Many image editors use a number scale for JPEG compression. When a user saves a graphic as a JPEG, they are asked to specify the "quality number" before the program can continue. Photoshop uses 1-12, where 1 is low quality (high compression) and 12 is high quality (low compression). Corel's Paint Shop Pro uses a larger scale, from 1-100, where 1 is low quality (high compression) and 100 is high quality (low compression).

Regardless of the graphic format, excessive "lossy" compression will have a negative impact on the image quality and can cause blur, distortion and major "pixelation" which may make the image look choppy.

For the best possible quality, TIFF is the best option. However, TIFF files tend to be much larger in file size than JPEG. A TIFF image with LZW compression can be 3 or 4 times larger than the same graphic saved as a JPEG with low compression. As a result, sometimes the TIFF format isn't always the most practical option.

This is the very same reason that virtually all digital cameras save photos as JPEG images. Imagine only being able to take perhaps 40 or 50 digital photos (as TIFF images) on a single camera card instead of maybe 200 photos (as JPEG images). Or picture fitting 100 photos on a CD instead of 300 or 400. Most camera manufacturers will agree that JPEG with low compression provides a good balance between file size and image quality - at least for most consumers.

One important note regarding the quality of image formats is that they preserve quality, not improve it. Saving a JPEG graphic that is already highly compressed with noticeable visual degradation as a TIFF graphic won't improve the quality of the image. However, saving a high quality TIFF image as a low quality (high compression) JPEG will have a dramatic impact on the quality of the image.

One question that often gets asked is "should I be saving my graphics in PSD format instead of TIFF format?" PSD files are "Adobe Photoshop Documents" and offer no greater visual quality than TIF. The benefit of PSD, for Photoshop users is that the PSD format preserves Photoshop specifics inside the image like editable text, transparency, layers and other attributes.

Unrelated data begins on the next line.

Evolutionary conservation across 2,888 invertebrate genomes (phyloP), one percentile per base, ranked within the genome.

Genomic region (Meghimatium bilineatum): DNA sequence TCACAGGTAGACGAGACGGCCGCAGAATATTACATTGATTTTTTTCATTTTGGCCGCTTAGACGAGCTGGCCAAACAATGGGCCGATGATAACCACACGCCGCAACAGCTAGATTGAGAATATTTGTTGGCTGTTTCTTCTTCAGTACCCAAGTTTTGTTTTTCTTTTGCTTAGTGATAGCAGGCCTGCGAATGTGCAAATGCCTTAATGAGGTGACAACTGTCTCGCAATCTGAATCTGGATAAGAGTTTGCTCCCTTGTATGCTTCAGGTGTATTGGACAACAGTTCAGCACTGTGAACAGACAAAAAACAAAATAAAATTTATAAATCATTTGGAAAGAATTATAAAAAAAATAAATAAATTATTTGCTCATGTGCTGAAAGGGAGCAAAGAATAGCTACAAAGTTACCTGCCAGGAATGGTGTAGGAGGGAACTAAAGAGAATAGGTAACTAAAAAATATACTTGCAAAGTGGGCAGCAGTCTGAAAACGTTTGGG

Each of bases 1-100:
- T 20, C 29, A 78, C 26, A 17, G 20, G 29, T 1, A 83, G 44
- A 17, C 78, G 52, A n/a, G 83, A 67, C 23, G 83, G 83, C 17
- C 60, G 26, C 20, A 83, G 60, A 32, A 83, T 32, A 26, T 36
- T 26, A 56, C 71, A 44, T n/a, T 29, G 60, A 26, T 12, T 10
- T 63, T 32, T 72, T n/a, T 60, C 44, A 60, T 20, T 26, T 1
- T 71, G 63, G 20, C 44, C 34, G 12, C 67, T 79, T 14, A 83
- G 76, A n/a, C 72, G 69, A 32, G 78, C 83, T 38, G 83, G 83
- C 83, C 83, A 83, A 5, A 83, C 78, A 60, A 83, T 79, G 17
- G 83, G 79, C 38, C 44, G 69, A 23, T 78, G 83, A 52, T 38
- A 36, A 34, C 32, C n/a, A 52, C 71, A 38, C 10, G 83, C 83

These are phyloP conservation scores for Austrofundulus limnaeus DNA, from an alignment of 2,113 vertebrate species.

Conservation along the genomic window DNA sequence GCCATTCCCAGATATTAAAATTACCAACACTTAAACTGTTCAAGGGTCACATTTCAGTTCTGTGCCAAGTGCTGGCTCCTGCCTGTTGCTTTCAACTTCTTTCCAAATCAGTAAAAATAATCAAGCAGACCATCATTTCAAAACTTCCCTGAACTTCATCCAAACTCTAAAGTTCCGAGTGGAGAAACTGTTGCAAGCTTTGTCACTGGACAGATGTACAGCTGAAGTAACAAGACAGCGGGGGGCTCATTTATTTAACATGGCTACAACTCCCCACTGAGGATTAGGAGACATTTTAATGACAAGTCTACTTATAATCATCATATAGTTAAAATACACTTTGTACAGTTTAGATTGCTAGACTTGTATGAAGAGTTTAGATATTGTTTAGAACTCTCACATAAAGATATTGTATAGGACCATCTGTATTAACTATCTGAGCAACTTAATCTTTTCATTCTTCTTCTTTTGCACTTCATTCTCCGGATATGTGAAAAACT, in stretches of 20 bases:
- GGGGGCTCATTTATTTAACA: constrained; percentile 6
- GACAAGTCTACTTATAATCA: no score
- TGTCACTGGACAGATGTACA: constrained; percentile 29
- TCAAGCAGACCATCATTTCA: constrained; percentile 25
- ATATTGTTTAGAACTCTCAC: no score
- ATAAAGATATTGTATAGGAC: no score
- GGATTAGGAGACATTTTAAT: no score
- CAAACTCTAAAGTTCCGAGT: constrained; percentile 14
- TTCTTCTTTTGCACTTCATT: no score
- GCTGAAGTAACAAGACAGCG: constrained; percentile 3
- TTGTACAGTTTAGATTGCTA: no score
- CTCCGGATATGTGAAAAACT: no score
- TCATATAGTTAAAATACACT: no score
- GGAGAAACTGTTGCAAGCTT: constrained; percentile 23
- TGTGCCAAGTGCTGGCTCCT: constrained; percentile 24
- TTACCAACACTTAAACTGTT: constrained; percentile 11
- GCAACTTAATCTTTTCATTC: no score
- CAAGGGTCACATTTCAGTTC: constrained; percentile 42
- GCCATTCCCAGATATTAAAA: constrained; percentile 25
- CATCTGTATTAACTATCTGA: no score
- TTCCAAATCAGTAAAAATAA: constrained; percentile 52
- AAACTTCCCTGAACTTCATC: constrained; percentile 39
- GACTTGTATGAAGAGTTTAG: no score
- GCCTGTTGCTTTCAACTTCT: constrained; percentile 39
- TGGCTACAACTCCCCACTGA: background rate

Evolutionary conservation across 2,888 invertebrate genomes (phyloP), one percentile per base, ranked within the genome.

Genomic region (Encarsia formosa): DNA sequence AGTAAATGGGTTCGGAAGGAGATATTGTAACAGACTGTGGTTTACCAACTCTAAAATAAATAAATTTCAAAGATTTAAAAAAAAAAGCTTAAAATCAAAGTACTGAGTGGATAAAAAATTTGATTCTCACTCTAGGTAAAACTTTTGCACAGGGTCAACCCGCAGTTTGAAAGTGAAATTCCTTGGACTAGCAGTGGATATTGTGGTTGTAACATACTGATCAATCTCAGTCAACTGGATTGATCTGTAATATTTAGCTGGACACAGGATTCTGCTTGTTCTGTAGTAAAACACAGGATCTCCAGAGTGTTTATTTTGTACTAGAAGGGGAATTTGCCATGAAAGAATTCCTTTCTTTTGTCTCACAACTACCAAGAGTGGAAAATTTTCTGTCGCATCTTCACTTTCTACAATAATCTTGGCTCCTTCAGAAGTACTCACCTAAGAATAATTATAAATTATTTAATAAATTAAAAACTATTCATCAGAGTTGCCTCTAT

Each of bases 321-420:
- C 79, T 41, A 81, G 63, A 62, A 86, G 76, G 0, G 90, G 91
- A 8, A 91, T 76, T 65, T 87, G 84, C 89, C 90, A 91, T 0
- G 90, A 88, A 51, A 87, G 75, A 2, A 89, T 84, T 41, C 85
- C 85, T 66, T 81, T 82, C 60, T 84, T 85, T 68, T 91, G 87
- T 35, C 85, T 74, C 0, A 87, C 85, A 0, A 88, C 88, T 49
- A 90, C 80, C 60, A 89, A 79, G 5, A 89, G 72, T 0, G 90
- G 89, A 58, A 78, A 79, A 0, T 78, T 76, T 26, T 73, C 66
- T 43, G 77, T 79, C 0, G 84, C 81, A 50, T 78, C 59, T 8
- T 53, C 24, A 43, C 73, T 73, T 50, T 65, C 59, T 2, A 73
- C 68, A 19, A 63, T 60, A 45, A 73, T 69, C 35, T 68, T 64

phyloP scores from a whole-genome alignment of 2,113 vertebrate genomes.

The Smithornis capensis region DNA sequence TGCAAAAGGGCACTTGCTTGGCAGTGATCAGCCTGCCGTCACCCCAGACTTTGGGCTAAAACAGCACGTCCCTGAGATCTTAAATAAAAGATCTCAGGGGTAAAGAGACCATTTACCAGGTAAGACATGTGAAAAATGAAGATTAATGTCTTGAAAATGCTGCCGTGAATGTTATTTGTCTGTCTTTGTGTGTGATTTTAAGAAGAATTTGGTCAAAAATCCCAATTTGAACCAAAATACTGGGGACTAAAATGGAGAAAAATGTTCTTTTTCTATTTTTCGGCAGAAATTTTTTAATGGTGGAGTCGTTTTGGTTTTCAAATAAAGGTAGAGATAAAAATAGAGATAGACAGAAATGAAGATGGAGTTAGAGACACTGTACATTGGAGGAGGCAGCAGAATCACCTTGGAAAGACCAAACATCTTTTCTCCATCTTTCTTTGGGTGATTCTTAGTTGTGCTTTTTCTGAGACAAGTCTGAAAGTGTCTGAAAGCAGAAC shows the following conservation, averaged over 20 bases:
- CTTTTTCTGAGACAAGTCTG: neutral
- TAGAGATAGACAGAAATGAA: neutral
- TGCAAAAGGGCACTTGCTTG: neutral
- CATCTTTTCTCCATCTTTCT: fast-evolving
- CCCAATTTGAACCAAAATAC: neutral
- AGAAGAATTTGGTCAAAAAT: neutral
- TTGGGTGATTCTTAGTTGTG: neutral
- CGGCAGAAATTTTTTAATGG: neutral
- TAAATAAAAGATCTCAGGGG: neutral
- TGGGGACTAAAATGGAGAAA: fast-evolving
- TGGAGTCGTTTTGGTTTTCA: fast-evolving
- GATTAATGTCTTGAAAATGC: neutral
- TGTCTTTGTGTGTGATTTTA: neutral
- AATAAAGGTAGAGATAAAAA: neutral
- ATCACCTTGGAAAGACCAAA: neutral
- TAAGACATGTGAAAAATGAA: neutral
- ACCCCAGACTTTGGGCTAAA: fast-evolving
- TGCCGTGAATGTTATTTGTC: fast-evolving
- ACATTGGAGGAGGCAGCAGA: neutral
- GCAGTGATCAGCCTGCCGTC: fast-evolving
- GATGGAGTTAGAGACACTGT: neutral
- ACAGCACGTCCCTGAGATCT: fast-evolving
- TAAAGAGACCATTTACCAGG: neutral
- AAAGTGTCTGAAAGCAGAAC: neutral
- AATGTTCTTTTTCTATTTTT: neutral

PSD files are great for special projects but not so great for other uses, especially for those that want to archive old photographs in digital form. TIF files are a much better alternative because they can be opened by virtually any graphics editing application on virtually any computer. PSD files can generally only be opened by the Adobe Photoshop application.

And what of the Windows Bitmap (BMP) format? BMP graphics were once very common on Microsoft Windows systems, but the format was criticized for a number of limitations - some of which include large file sizes and poor interoperability with other computer systems. In fact BMP was used most often for digital wallpaper for computer screens ("desktop backgrounds"), and never caught on in the digital photography industry.

There's also the less common PNG format, which is a high quality format that uses a lossless compression method like the TIFF format. PNG is used extensively within the web design and Linux desktop communities, but isn't very common among the photography industry.

GIF is also another graphics format frequently found within the web design community. It has specific purposes but should never be used to save photos. General computer users should use JPEG or TIFF instead.

For submitting items to the newspaper, it is far better to send photos electronically whenever possible as JPEG or TIFF graphics. Attach them to an email and send them to us. That gives us a handle on quality control and makes it easier for us to ensure the graphics print the way they are supposed to.

Have comments about this article, or suggestions for an additional Tech Tips article? Send an e-mail to webmaster@sunad.com.